164. Telegram From the Department of State to the Embassy in Vietnam1

2027. Eyes only for the Ambassador from the Secretary.


Situation in Southeast Asia is clearly moving toward basic decisions both in the free world and in the communist world.

The present activity with regard to Cambodia, Laos and Vietnam illustrates that the central issue of pressures from the Communist North will have to be faced not just by us but by other allies.

You are aware of recent steps with regard to bombing operations in Laos and reconnaissance which step up the pace. The Geneva Accords of 1962 are very specific and have been grossly violated by the continued presence of Viet Minh in Laos and the persistent use of Laos for infiltration of South Vietnam. We intend to press very hard for the full and complete implementation of those accords on the basis of an international and legal position which is very strong indeed.

At a time when we and other governments are facing decisions on further military action in Southeast Asia, including the possibility of actions against North Vietnam, the fragility of the present situation in South Vietnam is very much on our minds.

On the basis of my talks with congressional leaders and committees and a sensing of public concern about Southeast Asia, I am convinced that the American people will do what has to be done if there is something to support. The prospect that we might strike the North, with all of the attendant risks, only to lose the South is most uninviting.

We need your judgment as to what more can be done to achieve the reality and appearance [of] greater solidarity in South Vietnam and to improve the actual administration performance of the government itself in grappling with the awesome problems.
When I was in Saigon, we talked about whether the nongovernmental community could be stimulated to demonstrate solidarity with the fight against the Viet Cong. Recent reports of new religious crises, rumblings among senior officials of government, delays in administration action to get on with the most elementary tasks of government are all disconcerting. From this end we are prepared to furnish men, material, funds on whatever scale is required to defeat the Viet Cong. But I feel the need to assure the President that everything humanly possible is being done both in Washington and by the government of Vietnam to provide a solid base of determination from [Page 345] which far-reaching decisions could proceed. I would greatly appreciate, therefore, your comments on such questions as the following, plus any others along the same lines which might occur to you.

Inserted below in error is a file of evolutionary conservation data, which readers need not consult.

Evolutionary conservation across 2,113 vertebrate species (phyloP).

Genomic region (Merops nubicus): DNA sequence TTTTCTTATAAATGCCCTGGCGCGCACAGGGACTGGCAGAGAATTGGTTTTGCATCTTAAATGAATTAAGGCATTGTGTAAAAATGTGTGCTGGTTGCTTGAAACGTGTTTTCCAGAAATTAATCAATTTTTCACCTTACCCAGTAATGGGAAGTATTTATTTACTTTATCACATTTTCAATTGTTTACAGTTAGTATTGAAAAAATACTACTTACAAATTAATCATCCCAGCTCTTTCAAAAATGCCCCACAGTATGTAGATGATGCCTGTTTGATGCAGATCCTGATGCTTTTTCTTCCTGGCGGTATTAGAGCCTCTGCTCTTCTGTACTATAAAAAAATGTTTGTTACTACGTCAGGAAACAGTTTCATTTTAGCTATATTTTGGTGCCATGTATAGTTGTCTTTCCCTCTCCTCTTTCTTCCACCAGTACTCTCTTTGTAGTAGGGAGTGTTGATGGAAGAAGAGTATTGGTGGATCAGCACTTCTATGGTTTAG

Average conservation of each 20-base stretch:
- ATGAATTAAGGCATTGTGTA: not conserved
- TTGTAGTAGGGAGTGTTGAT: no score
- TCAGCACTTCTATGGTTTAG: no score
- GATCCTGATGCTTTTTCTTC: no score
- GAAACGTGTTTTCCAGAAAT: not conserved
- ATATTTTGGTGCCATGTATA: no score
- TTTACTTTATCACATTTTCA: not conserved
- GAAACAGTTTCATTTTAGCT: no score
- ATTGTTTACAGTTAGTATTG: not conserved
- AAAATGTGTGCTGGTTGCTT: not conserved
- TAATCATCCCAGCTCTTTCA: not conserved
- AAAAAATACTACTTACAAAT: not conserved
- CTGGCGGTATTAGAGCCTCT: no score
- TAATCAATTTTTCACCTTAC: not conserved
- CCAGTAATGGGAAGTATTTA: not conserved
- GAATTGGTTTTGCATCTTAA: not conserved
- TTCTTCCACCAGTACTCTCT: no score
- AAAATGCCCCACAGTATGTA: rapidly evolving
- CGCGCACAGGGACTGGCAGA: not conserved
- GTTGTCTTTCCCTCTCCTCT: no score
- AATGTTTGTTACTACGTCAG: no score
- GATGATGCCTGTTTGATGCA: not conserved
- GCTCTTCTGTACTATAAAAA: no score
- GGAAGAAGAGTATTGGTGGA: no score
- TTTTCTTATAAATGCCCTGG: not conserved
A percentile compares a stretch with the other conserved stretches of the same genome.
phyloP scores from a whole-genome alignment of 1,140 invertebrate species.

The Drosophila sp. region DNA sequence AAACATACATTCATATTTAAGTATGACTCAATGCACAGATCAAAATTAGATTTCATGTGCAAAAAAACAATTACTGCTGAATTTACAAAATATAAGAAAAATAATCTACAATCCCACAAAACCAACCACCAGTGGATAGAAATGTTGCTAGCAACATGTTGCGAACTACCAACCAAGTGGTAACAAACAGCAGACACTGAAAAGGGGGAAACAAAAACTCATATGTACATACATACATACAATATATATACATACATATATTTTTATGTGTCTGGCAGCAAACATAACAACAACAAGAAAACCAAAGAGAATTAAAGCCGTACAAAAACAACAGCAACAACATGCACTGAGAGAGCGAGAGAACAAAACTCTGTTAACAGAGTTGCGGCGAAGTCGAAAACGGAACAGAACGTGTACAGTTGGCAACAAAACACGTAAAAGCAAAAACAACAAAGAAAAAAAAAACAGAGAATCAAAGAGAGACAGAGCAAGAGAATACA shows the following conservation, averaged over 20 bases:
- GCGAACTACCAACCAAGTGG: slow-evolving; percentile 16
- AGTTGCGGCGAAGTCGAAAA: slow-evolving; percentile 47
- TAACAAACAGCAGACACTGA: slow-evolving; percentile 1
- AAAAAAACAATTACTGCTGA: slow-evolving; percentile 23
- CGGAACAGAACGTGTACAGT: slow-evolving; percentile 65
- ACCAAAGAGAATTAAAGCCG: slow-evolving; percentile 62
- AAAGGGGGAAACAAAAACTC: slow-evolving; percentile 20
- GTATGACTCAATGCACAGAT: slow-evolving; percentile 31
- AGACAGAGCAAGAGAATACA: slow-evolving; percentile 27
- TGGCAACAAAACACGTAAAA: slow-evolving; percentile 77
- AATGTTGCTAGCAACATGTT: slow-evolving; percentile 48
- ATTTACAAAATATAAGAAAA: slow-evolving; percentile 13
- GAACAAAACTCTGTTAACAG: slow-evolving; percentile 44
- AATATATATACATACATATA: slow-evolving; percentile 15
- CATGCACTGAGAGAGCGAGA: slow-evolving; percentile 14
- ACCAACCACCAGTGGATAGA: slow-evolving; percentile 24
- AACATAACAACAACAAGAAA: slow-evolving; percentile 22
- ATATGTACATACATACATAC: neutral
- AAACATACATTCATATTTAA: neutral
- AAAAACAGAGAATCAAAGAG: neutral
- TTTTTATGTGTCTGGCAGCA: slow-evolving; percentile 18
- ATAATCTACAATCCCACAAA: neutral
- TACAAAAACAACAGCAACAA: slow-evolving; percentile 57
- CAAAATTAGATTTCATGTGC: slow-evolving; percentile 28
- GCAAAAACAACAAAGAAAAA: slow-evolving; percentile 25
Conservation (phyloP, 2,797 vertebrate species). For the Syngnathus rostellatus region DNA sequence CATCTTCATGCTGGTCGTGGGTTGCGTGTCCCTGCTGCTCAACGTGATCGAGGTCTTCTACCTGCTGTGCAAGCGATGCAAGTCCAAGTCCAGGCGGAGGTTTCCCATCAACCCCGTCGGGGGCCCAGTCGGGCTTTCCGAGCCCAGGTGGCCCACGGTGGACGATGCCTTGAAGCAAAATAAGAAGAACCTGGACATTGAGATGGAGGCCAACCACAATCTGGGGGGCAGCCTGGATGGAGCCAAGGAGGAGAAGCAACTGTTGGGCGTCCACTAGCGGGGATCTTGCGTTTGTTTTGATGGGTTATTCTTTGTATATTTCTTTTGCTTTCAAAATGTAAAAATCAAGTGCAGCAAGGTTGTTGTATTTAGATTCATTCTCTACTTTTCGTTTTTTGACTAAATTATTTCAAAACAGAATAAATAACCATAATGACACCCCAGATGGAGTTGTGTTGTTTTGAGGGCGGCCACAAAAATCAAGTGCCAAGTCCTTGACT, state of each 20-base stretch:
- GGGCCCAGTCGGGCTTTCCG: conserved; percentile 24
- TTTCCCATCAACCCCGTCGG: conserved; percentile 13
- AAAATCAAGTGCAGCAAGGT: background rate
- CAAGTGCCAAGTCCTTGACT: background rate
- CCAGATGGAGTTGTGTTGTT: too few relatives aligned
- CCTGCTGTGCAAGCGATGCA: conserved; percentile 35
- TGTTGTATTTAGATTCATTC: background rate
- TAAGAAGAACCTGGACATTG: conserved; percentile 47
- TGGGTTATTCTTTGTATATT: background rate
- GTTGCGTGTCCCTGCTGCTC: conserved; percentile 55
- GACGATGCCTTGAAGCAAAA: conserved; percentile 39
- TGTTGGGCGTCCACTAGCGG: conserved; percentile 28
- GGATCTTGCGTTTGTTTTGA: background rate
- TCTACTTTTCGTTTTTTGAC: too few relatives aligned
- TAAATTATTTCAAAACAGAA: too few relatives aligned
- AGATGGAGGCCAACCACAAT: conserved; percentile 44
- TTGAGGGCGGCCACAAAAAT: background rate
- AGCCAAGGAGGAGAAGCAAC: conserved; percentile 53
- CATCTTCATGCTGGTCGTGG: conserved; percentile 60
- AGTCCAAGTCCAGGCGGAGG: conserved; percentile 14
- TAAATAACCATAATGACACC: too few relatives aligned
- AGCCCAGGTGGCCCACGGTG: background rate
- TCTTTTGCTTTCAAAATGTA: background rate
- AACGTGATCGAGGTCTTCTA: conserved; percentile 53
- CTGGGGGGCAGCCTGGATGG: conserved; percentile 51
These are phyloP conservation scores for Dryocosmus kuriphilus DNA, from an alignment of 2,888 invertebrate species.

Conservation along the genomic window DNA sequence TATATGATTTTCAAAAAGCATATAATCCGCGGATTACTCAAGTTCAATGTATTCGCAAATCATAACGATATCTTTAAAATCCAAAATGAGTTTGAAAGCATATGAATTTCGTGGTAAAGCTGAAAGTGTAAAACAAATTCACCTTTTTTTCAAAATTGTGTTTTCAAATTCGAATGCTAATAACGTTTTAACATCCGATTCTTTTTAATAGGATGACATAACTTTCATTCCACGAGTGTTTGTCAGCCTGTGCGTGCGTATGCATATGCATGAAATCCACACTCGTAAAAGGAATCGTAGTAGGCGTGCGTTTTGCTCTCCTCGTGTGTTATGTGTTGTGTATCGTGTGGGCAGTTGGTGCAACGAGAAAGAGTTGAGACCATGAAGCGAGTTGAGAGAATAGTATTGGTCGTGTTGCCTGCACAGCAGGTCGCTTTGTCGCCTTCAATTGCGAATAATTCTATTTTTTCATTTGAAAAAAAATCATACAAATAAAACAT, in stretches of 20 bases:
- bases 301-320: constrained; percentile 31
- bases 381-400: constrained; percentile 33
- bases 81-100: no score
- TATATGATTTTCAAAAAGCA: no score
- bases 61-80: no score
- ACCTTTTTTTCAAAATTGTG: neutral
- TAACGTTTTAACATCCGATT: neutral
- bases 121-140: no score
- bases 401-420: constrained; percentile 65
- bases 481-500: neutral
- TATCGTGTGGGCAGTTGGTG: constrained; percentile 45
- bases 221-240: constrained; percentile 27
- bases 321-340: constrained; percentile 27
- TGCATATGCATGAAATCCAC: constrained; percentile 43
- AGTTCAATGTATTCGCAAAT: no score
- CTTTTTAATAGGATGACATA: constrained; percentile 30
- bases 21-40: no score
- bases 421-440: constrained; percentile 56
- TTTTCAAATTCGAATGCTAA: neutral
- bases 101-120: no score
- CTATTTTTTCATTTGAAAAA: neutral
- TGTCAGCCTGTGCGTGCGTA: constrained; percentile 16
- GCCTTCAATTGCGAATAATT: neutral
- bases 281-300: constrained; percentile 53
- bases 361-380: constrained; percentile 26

Is there any way in which we can shake the main body of leadership by the scruff of the neck and insist that they put aside all bickering and lesser differences in order to concentrate upon the defeat of the Viet Cong?
Can we find some way to get the leaders of the religious communities to declare a moratorium on their differences until the anti-religious Communist threat has been thrown back?
How can we provide personnel experienced and trained in military government to work along side Vietnamese counterparts in order to galvanize the machinery of government?
Can we find some way by which General Khanh can convince larger segments of the people that they have a stake in the success of his leadership against the Viet Cong?
Can we devise further incentives to enlist the full cooperation of ordinary people both in the cities and in the countryside to pursue the struggle as one in which they are personally involved?
Everyone here in Washington is deeply impressed by the magnitude and difficulty of the problems faced by General Khanh, yourself and General Harkins but, in the face of the prospect of a deepening crisis and the possible necessity for asking the American people to accept larger sacrifices and grave risks, we want to be sure nothing is left undone which could be done to strengthen the position of South Vietnam itself.

I find it hard to believe, for example, that General Khanh and General Minh cannot find a basis to work together as patriotic Vietnamese even though it may require General Khanh to take some chances on working with some of those he displaced when he assumed power. I do not understand why so much delay in strengthening the puny diplomatic effort of Vietnam abroad. I can’t see why we are just now able to approve a January budget. I can’t see why materials in warehouses and pipelines cannot be moved promptly to the countryside to achieve the purpose for which such materials are being supplied. Surely administration can go on a war footing and French techniques of triple entry bureaucracy can be set aside in order to get prompt action. Having served in India, Burma and China during World War II I have had considerable personal experience with how deliberate all deliberate speed can be in that part of the world, but somehow we must change the pace at which these people move and I suspect that this can only be done with a pervasive intrusion of Americans into their affairs. I would deeply appreciate it if you would give me your best judgment as to how we on the American side can further stimulate Vietnamese solidarity and effort. In other words, what more [Page 346] can we do to make it quite clear to the American people that if a great deal more is required of them there is something solid to support and that what we may ask of them has point and the prospect of success.

  1. Source: Department of State, Central Files, POL 27 VIET S. Secret; Immediate; Nodis.